Prized by anyone who has grown up in the Northern Hemisphere or parts of Asia where the smell of roasting chestnuts will evoke wonderful memories. This tasty morsel is often sold as a street snack in these countries but remain an elusive spiky bundle for New Zealanders.
A unique nut, chestnuts were originally cultivated in ancient Greece. They have an extremely high water content of around 50%, making them more perishable than other nuts when fresh. Chestnuts are also lower in calories and a great source of fibre. Unlike other nuts, chestnuts are mostly eaten cooked.
One of the reasons those unfamiliar with chestnuts’ charms may be put off by is the lengthy and sometimes dangerous preparation needed to reveal the soft sweet nut.
To prepare chestnuts, you need to remove the nut from its spiky casing. Next, you need to remove the outer shell and slightly bitter skin. This can be done a few ways: boiled, oven roasted, pan roasted or even in the microwave. The most important thing to remember, especially if cooking these in an open pan, is to score the shell just enough so you pierce the skin but not the chestnut itself. If you miss this step, the built-up steam causes them to explode!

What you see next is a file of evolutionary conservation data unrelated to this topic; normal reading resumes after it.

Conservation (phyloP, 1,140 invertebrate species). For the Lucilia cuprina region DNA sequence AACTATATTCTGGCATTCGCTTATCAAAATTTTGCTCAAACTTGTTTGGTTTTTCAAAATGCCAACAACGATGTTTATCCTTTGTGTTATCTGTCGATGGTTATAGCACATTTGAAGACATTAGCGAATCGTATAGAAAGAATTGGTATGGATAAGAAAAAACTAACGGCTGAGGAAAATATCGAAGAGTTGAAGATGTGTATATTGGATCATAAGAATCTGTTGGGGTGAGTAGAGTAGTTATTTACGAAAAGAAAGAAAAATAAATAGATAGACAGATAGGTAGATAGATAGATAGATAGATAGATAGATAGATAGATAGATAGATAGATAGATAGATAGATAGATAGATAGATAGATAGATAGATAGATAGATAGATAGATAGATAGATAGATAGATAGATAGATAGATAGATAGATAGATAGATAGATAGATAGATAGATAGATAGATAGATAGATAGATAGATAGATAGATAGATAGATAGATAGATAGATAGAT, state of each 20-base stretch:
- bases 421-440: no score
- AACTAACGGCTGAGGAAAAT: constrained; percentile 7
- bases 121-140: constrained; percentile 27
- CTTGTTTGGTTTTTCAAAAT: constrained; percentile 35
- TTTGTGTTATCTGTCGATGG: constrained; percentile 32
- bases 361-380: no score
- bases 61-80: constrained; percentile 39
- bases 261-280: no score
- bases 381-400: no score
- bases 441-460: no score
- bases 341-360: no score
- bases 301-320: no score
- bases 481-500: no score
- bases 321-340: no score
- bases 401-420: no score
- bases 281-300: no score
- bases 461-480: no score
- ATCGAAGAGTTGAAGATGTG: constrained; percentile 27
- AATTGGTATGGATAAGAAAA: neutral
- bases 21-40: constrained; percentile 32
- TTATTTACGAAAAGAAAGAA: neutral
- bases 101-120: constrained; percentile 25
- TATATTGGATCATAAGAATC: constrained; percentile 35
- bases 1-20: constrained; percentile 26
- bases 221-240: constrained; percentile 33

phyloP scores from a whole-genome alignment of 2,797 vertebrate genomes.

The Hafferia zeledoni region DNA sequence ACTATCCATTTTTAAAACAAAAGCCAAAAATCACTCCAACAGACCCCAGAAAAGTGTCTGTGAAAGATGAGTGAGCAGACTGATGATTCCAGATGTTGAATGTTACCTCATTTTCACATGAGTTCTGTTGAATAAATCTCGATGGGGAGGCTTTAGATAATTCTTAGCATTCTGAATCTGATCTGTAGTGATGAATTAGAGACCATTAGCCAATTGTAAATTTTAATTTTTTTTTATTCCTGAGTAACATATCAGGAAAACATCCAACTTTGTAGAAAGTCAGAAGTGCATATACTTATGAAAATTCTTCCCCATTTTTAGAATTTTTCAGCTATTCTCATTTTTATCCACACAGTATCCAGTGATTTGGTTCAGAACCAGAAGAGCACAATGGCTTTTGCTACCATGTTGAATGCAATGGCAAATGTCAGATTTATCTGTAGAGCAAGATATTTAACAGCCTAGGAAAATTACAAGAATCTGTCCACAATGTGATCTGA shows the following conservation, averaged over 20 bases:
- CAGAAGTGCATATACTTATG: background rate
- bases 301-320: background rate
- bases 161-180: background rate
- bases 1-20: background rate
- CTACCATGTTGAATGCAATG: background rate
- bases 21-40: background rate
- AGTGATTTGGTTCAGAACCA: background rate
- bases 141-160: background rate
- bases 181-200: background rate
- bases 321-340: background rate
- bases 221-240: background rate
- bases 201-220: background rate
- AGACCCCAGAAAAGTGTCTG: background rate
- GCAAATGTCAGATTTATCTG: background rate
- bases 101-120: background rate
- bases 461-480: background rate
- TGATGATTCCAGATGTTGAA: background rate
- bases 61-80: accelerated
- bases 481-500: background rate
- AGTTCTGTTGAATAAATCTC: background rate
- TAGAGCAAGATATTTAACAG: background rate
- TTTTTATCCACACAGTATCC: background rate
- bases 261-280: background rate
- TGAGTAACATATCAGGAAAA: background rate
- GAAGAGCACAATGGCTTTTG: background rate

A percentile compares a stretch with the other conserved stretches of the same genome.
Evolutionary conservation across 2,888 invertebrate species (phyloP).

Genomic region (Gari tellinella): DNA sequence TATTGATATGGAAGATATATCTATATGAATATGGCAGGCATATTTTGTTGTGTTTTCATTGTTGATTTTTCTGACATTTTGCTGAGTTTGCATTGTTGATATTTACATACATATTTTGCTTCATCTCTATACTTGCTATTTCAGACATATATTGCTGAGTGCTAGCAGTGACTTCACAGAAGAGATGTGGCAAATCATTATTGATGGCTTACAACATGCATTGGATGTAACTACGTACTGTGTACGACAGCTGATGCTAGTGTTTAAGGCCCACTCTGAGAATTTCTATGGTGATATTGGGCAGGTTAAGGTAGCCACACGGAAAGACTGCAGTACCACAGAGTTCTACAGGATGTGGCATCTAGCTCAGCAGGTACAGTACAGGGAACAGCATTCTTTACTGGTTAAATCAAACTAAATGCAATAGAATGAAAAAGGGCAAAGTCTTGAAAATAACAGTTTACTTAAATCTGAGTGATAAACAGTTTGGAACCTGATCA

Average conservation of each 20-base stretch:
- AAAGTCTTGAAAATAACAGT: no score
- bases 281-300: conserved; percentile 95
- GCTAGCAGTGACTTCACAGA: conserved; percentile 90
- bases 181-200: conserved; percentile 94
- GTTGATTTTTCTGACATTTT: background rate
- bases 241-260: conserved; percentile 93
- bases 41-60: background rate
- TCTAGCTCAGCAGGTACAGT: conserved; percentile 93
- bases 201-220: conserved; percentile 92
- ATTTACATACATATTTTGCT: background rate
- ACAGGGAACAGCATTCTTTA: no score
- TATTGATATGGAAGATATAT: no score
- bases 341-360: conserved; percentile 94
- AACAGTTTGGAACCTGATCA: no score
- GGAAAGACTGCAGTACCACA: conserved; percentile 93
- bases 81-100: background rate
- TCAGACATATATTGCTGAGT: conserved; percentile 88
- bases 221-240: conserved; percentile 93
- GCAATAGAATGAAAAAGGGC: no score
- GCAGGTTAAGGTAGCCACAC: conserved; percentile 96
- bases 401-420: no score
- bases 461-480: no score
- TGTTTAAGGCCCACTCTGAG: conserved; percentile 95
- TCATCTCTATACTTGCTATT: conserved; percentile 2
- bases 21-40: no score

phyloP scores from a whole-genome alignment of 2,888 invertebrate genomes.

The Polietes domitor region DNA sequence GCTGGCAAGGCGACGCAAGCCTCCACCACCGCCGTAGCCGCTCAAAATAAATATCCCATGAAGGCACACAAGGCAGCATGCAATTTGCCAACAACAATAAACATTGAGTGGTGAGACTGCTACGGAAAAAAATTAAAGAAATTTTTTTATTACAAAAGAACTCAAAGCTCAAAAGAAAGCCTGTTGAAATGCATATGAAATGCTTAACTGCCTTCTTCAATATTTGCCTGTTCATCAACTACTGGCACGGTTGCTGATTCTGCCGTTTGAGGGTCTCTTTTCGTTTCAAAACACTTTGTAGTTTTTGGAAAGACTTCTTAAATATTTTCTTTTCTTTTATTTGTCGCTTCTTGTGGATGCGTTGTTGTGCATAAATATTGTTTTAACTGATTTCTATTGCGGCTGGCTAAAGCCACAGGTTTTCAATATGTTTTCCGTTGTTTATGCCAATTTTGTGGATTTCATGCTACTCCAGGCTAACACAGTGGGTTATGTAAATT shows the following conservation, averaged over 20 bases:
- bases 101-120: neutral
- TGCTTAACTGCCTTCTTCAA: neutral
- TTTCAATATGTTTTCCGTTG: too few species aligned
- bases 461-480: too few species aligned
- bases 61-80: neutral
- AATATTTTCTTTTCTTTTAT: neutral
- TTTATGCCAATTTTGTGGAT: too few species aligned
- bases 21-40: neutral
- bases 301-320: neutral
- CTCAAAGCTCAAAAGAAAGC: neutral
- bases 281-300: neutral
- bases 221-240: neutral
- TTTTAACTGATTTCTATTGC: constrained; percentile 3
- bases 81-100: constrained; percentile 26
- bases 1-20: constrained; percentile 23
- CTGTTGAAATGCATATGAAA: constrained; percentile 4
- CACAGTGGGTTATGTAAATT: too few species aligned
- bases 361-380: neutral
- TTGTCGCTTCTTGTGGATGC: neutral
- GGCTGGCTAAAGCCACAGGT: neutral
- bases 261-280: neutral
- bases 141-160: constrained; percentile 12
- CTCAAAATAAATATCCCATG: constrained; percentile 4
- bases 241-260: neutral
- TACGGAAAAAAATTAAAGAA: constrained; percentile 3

Once cooked, peel the shell/skin off and you are left with the chestnut flesh to enjoy.
Chestnuts can be candied, dipped in chocolate, roasted and salted, pureed into soup, baked into cakes and brownies or cooked in risottos and casseroles. In savoury cooking, they pair well with mushrooms, cabbage, Brussels sprouts, carrots, sage and pork. Sweeten them up with apples, cream, chocolate, warm spices and dried fruit.
There are a number of small growers dotted around New Zealand, most notably Waikato, Bay of Plenty, Auckland and Canterbury.